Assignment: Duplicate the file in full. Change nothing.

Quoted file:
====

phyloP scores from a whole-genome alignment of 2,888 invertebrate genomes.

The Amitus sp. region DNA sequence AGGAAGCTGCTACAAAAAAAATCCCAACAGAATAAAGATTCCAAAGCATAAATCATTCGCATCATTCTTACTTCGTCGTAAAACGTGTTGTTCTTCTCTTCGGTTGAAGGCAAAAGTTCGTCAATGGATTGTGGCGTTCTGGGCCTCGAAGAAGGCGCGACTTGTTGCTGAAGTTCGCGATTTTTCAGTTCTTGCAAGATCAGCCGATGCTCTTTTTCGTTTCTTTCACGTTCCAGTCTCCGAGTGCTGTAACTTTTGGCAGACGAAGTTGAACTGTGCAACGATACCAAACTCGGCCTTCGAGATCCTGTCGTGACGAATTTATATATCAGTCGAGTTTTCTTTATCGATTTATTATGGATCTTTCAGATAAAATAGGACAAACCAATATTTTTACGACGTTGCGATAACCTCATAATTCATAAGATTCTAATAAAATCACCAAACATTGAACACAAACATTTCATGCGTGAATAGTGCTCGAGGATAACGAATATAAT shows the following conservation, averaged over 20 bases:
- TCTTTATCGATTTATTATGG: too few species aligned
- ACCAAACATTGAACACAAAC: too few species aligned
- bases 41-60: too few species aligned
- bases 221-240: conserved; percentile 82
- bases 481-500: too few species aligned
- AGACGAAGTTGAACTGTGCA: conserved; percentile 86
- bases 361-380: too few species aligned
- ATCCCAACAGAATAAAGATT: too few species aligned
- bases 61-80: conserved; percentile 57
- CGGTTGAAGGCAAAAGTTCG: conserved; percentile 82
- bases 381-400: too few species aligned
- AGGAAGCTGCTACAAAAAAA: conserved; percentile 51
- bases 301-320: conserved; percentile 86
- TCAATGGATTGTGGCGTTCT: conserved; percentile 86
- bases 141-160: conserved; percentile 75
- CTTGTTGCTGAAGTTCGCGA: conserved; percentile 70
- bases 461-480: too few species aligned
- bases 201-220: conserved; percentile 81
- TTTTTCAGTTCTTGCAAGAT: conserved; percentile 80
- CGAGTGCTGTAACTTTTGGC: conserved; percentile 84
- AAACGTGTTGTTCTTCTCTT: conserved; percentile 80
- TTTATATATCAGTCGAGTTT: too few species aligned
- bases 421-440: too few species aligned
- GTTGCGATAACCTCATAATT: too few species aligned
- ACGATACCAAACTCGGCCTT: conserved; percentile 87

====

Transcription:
phyloP scores from a whole-genome alignment of 2,888 invertebrate genomes.

The Amitus sp. region DNA sequence AGGAAGCTGCTACAAAAAAAATCCCAACAGAATAAAGATTCCAAAGCATAAATCATTCGCATCATTCTTACTTCGTCGTAAAACGTGTTGTTCTTCTCTTCGGTTGAAGGCAAAAGTTCGTCAATGGATTGTGGCGTTCTGGGCCTCGAAGAAGGCGCGACTTGTTGCTGAAGTTCGCGATTTTTCAGTTCTTGCAAGATCAGCCGATGCTCTTTTTCGTTTCTTTCACGTTCCAGTCTCCGAGTGCTGTAACTTTTGGCAGACGAAGTTGAACTGTGCAACGATACCAAACTCGGCCTTCGAGATCCTGTCGTGACGAATTTATATATCAGTCGAGTTTTCTTTATCGATTTATTATGGATCTTTCAGATAAAATAGGACAAACCAATATTTTTACGACGTTGCGATAACCTCATAATTCATAAGATTCTAATAAAATCACCAAACATTGAACACAAACATTTCATGCGTGAATAGTGCTCGAGGATAACGAATATAAT shows the following conservation, averaged over 20 bases:
- TCTTTATCGATTTATTATGG: too few species aligned
- ACCAAACATTGAACACAAAC: too few species aligned
- bases 41-60: too few species aligned
- bases 221-240: conserved; percentile 82
- bases 481-500: too few species aligned
- AGACGAAGTTGAACTGTGCA: conserved; percentile 86
- bases 361-380: too few species aligned
- ATCCCAACAGAATAAAGATT: too few species aligned
- bases 61-80: conserved; percentile 57
- CGGTTGAAGGCAAAAGTTCG: conserved; percentile 82
- bases 381-400: too few species aligned
- AGGAAGCTGCTACAAAAAAA: conserved; percentile 51
- bases 301-320: conserved; percentile 86
- TCAATGGATTGTGGCGTTCT: conserved; percentile 86
- bases 141-160: conserved; percentile 75
- CTTGTTGCTGAAGTTCGCGA: conserved; percentile 70
- bases 461-480: too few species aligned
- bases 201-220: conserved; percentile 81
- TTTTTCAGTTCTTGCAAGAT: conserved; percentile 80
- CGAGTGCTGTAACTTTTGGC: conserved; percentile 84
- AAACGTGTTGTTCTTCTCTT: conserved; percentile 80
- TTTATATATCAGTCGAGTTT: too few species aligned
- bases 421-440: too few species aligned
- GTTGCGATAACCTCATAATT: too few species aligned
- ACGATACCAAACTCGGCCTT: conserved; percentile 87